Industry of the Month, as featured in "Extension In Action"
Written by Mary Elizabeth Dunbar, January 1978
Published by Cooperative Extension Association of Cattaraugus County
The concept of fusing art, history, religion and science into a career life style has not been forgotten by Dr. Rudolph R. Sandon who works quietly at his studio near Little Valley, creating artwork that shines with light-interpreting life, history and religion through translucent panes of stained-glass windows.
Dr. Sandon is a Master Artist, who holds Doctorate Degrees in Theology, Art and Architecture, speaks five languages, is a veteran of four wars, a master interpreter of the Bible, and who finds fulfillment in his work with stained glass. He states, "the making of stained glass is as exacting today as it was in the 12th century."
The Sandon tradition of artistry in stained glass started in 1736 in Munich, Germany with Galeazzo Sandon. For more than 200 years, through six generations of the family, special craft secrets have passed from father to son. A native of the South Tyrolian Alps, he has been plying his trade since he was 10 years old. His father, Arturo, was the artist-designer of the only stained glass Rose window in St. Peter's Cathedral at Rome. Working with his late father and others, he has helped design and create windows for European monarchs and various churches, mosques and synagogues throughout the world.
Dr. Sandon was a youth of 18, studying at the University of Padua, when he was called into the Italian Infantry and served that country in the Ethiopian War, Spanish Civil War, Finnish Russian War, and was commissioned Captain in the Alpine troops during World War II. He was discharged from the Italian Army as a Colonel. He had been a member of the Italian Ski Teams in the Olympics of 1936 at Garmisch-Partenkirchen and in 1940 at Helsinki. He did graduate work to obtain his doctorate in 1945 and came to the U.S. in 1946 where he became a U.S. citizen over 30 years ago.
In Cleveland, Ohio he entered business for himself and founded the Sandon Studios with stained glass windows as his specialty. He worked mainly for various churches and his artistry is evident in approximately 400 churches, both small and large and in almost every state in America. He generally has five or six employees on his staff. Until a year ago November, the Studio was more recently located in Painesville, Ohio. A frequent visitor to Western New York ski slopes, he decided to move to this area and relocate his business.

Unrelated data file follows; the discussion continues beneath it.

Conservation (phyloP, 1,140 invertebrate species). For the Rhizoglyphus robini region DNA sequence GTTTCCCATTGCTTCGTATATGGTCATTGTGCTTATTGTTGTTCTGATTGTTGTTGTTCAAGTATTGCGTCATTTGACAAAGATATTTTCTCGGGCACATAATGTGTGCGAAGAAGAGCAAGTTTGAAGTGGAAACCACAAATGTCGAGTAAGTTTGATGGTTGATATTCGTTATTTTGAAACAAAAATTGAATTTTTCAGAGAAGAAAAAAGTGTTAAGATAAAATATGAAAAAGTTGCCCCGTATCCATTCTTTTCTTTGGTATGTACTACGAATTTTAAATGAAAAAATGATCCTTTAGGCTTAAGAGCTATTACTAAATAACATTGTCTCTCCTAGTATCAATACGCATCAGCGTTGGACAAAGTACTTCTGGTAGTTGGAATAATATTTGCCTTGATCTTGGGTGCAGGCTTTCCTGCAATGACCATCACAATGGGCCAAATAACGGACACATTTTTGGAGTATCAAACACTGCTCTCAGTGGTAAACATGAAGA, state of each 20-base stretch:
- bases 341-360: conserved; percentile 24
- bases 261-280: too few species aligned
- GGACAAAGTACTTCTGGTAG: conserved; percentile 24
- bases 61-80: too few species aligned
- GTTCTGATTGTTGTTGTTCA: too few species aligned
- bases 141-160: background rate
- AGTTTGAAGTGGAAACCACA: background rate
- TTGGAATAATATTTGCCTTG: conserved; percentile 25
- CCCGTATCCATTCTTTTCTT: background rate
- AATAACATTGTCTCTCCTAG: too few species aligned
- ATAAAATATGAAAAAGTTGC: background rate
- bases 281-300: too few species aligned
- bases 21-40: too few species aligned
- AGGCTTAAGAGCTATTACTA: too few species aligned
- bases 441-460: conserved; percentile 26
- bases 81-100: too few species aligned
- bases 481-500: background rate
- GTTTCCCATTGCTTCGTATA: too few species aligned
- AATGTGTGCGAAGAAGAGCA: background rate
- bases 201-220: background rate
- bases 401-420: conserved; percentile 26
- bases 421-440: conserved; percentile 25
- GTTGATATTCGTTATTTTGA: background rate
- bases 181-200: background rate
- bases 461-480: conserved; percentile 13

Dr. Sandon started working with facet glass in the 1950's (a new medium in the field of stained glass), and has worked at this art rather steadily through the years to develop this special technique. Faceting is a process of cutting and chipping 1 inch thick slabs of colored glass, then composing them in a window design, with an epoxy mortar. The artist says facet glass technique gives the art form a "contemporary feeling".
According to Dr. Sandon, there are only about 19 other studios comparable to his, left in the world. "We don't guess here - we discuss, debate and research to get things done properly". Since different groups worship differently, representation of religious figures in window compositions must be done carefully.
In creation of a stained glass window, the first step is a sketch or a design just as it will appear when finished. The next step is to enlarge the design to a full scale, black and white drawing known as a cartoon. Each heavy-cut line on the cartoon represents the leading of the finished window - each enclosed white segment, a piece of glass. When completed, a tracing is made of it and each of the pieces of glass which eventually will make up the window are drawn in pattern form and designated by color.
Selection of glass is important. Pot metal glass made in small European shops is imported. Color is not merely on the surface but all the way through, giving hues of gemlike enduring quality. The glass is cut with ordinary glass cutters. When all the pieces have been cut, they are assembled in their respective patterns and after all tracing black print is applied where necessary, for emphasis, they are fitted together and attached with beeswax on a large sheet of clear glass (easel), so at length, the entire window may be held up to the light and the effects of colors and design studied.
The next step is to paint the glass with a brownish pigment (stain), which when scratched through with special brushes and instruments, give shading and highlights effects, when fired in a kiln, will fuse with the glass surface.
The final step in the making of a window is fitting the glass into lead strips, the same shape as those used in medieval times. In cross-section their form is that of the letter H, the two grooves holding the edge of the glass. The lead is soft and pliable and easily worked. One by one, the artist fits the pieces into it, binding everything into an interlocking web of glass and lead. It is necessary, however, to go over it, soldering together the lead joins and cementing the strips to the surface of the glass for weather-proofing.
The completed window is then ready to be installed. Then it will be set into place and anchored securely into the frames.